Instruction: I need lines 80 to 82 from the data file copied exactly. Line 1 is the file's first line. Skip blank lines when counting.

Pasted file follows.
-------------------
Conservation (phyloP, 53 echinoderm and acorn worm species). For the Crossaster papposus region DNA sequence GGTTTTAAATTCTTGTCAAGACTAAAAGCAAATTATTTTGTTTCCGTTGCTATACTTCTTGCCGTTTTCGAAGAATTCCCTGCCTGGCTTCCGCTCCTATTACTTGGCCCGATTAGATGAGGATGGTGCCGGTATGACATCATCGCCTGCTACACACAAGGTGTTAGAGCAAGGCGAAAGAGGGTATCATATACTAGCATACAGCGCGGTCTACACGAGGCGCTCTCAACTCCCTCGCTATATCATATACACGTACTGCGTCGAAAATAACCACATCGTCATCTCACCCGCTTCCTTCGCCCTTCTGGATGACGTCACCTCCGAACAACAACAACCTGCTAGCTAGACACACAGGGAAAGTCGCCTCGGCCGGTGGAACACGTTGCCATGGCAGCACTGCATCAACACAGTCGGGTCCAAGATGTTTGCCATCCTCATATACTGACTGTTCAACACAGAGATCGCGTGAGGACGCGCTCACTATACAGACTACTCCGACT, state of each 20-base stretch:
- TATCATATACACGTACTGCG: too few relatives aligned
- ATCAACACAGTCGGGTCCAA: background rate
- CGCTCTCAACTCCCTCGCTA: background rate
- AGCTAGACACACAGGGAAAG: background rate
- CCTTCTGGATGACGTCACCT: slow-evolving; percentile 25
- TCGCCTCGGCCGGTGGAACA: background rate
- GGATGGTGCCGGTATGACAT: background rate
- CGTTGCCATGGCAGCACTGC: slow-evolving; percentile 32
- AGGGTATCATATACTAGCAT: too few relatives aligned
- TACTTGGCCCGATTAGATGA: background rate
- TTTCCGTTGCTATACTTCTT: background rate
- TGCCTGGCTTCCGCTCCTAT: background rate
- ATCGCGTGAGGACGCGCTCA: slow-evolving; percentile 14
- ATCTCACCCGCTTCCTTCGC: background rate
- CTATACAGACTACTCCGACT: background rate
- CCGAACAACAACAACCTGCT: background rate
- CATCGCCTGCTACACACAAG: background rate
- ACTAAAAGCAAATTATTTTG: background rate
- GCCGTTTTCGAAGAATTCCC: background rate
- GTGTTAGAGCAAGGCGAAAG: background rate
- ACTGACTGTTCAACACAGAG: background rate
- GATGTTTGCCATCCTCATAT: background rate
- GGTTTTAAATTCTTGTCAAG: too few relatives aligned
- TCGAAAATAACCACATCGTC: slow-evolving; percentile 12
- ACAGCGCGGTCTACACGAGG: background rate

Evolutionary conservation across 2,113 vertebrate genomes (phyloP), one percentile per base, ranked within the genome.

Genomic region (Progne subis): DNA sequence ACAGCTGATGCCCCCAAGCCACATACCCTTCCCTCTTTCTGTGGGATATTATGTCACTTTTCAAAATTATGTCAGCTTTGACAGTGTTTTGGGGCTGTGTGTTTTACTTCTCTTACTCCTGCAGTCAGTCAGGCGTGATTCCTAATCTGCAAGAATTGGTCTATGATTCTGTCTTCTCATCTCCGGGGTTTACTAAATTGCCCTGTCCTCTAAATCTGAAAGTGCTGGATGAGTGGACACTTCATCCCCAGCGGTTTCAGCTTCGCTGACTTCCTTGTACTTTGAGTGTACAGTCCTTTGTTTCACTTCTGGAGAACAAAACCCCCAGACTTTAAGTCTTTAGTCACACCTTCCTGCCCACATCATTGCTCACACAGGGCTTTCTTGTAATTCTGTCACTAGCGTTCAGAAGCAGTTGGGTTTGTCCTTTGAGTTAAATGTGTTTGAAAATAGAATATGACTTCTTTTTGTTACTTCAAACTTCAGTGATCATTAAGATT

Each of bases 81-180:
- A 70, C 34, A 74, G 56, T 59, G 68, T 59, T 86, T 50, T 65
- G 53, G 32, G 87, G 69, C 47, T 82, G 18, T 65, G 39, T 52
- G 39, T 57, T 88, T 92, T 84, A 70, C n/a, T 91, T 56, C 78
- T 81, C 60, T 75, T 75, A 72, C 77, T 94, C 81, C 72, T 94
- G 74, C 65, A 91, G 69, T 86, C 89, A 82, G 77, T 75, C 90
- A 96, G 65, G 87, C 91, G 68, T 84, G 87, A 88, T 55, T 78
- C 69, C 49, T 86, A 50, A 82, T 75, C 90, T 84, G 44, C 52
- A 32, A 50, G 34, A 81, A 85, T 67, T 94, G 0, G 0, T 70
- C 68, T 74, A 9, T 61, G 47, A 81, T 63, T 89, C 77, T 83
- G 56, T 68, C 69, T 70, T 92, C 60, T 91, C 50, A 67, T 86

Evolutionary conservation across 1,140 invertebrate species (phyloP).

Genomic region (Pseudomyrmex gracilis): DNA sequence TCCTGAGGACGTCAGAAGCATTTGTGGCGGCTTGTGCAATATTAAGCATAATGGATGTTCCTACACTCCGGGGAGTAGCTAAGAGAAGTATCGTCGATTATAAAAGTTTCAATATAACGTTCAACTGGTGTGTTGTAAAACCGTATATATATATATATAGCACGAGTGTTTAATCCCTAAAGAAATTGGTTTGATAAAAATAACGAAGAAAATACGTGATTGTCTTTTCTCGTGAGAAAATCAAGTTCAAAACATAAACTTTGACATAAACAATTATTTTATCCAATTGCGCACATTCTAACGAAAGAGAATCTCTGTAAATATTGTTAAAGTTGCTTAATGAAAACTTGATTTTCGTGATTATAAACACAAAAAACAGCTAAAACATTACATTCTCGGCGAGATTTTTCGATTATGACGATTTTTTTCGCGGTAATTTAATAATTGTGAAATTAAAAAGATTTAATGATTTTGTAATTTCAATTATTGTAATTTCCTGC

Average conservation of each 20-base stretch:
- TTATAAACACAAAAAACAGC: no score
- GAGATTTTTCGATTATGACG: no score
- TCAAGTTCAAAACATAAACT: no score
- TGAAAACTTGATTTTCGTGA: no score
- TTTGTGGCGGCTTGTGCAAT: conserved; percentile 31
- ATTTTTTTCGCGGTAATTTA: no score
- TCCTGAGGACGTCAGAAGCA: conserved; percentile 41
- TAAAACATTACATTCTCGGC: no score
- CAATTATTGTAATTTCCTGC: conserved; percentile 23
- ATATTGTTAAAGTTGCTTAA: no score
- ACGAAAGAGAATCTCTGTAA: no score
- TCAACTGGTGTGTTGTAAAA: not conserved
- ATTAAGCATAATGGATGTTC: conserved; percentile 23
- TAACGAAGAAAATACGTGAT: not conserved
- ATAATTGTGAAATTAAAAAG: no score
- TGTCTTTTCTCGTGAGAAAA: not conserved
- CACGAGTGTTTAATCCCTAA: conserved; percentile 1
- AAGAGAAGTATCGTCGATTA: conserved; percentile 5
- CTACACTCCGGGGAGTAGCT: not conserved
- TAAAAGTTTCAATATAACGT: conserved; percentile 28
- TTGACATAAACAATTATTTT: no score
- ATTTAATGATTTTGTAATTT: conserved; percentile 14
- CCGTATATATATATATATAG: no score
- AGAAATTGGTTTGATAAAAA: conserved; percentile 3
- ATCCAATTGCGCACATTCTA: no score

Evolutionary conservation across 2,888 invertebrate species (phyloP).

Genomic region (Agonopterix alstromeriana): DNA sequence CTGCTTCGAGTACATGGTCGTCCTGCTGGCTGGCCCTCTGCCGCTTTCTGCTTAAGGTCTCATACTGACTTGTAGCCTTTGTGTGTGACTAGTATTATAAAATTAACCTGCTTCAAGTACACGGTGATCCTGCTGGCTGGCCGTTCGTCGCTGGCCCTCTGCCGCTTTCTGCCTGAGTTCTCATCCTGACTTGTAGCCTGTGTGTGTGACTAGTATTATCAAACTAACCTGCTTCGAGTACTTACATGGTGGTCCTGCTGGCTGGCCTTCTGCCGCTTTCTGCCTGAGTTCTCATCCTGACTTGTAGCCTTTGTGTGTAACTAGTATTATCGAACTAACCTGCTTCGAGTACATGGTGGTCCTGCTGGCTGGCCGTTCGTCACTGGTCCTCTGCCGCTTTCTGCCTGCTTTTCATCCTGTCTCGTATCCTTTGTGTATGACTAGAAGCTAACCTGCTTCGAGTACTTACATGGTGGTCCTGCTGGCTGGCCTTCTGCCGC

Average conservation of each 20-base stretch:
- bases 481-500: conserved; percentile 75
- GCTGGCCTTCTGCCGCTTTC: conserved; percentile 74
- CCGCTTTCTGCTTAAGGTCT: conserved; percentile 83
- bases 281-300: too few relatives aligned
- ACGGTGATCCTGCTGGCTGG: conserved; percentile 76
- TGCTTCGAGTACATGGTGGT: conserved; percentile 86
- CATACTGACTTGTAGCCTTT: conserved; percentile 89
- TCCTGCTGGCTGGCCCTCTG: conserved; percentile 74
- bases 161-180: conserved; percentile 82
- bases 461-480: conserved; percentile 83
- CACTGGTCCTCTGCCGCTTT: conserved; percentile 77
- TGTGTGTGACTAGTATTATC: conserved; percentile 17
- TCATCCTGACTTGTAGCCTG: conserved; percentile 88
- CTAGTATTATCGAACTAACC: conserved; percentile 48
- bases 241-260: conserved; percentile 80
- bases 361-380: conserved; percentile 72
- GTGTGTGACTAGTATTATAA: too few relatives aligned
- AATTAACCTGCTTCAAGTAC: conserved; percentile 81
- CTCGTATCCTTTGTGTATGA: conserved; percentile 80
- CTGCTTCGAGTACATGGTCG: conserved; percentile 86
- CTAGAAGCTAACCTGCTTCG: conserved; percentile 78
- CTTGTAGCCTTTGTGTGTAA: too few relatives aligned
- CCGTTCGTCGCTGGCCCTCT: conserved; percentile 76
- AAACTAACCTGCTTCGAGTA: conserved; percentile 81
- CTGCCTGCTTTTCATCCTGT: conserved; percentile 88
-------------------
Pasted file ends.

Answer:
- bases 461-480: conserved; percentile 83
- CACTGGTCCTCTGCCGCTTT: conserved; percentile 77
- TGTGTGTGACTAGTATTATC: conserved; percentile 17